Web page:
Tim and I may miss the next rain in fact as we are both travelling this coming week, although in slightly different directions. I (Ali) am going to Germany for some Ethnologue training (see link for more info on what the Ethnologue is). I will leave on Monday and be back in Jos by Saturday evening, probably highly exhausted. Tim is going to the UK on Tuesday, primarily for the Elim Missions Conference. We are Elim missionaries seconded to Wycliffe/SIL and have really appreciated all the support we have received from the Elim Missions team so decided that it was a high priority for us to make sure that at least one of us made it to the conference. He will be in the UK for less than 2 weeks so he is unlikely to get to see many people. We plan to have a couple of months in the UK next summer (June-July 2018) and hope to see as many of you as possible then!You may wonder what Dan will be up to in the meantime. He is still in school so he will be staying here with our new upstairs neighbours, the Barnhoorns. We visited them in Canada last summer and now they have returned to Nigeria and recently moved into the upstairs flat. They have 4 kids and Dan often gets described as the 5th Barnhoorn. 🙂 Due to some rather unfortunate and unexpected timing, Dan will have several exams during this coming week while we are both away, please pray that he will get the rest and space that he needs in the midst of it.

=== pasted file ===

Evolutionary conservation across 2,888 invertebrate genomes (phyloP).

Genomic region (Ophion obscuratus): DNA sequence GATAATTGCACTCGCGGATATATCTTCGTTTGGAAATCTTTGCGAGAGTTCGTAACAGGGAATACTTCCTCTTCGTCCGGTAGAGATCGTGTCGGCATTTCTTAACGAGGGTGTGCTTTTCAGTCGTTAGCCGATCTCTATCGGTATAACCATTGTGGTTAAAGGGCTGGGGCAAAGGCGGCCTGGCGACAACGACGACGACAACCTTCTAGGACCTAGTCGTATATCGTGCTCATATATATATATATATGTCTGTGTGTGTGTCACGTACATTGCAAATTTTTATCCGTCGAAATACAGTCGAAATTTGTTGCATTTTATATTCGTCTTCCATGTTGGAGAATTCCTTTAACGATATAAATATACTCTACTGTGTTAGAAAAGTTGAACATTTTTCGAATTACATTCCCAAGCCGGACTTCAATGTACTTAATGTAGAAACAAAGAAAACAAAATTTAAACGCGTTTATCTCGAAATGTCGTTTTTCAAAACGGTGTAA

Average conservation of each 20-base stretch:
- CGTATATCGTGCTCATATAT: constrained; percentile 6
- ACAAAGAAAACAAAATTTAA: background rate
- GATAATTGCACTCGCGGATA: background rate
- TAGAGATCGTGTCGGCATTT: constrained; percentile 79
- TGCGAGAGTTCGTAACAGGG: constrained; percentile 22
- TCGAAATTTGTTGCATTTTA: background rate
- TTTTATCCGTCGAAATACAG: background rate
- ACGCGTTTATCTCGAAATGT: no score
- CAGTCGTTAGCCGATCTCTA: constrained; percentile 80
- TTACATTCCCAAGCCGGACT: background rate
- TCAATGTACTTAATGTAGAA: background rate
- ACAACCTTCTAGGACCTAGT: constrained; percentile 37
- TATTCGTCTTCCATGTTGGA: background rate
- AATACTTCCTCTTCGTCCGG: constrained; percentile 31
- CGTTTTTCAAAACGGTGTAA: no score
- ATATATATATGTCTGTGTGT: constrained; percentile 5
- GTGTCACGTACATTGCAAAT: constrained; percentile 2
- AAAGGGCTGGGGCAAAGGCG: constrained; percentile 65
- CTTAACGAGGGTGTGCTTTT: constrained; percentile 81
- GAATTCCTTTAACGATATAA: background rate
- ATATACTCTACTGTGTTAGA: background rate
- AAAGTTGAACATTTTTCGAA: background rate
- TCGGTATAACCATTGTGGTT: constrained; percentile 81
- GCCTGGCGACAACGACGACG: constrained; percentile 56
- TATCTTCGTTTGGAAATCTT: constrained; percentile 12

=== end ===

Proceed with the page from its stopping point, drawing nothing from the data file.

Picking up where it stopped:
For me the last month has been intense with the pressure of getting all the materials ready for the Partnership Development training for our new staff. It has been exciting seeing the finished products arriving however. We now have beautiful brochures for most of our different teams from Linguistics, Literacy and Translation to Ethno Arts, Scripture Engagement and Support Services. Each of our new staff has their own prayer cards for distribution to supporters, there are SIL logo-ed folders and envelopes, not to mention the actual training materials! Still a way to go but finally starting to be able to see that the end might soon be in sight – or is that putting it too strongly?! I am looking forward to getting back to my “normal” job but this has been quite an adventure and definitely outside my comfort zone at times.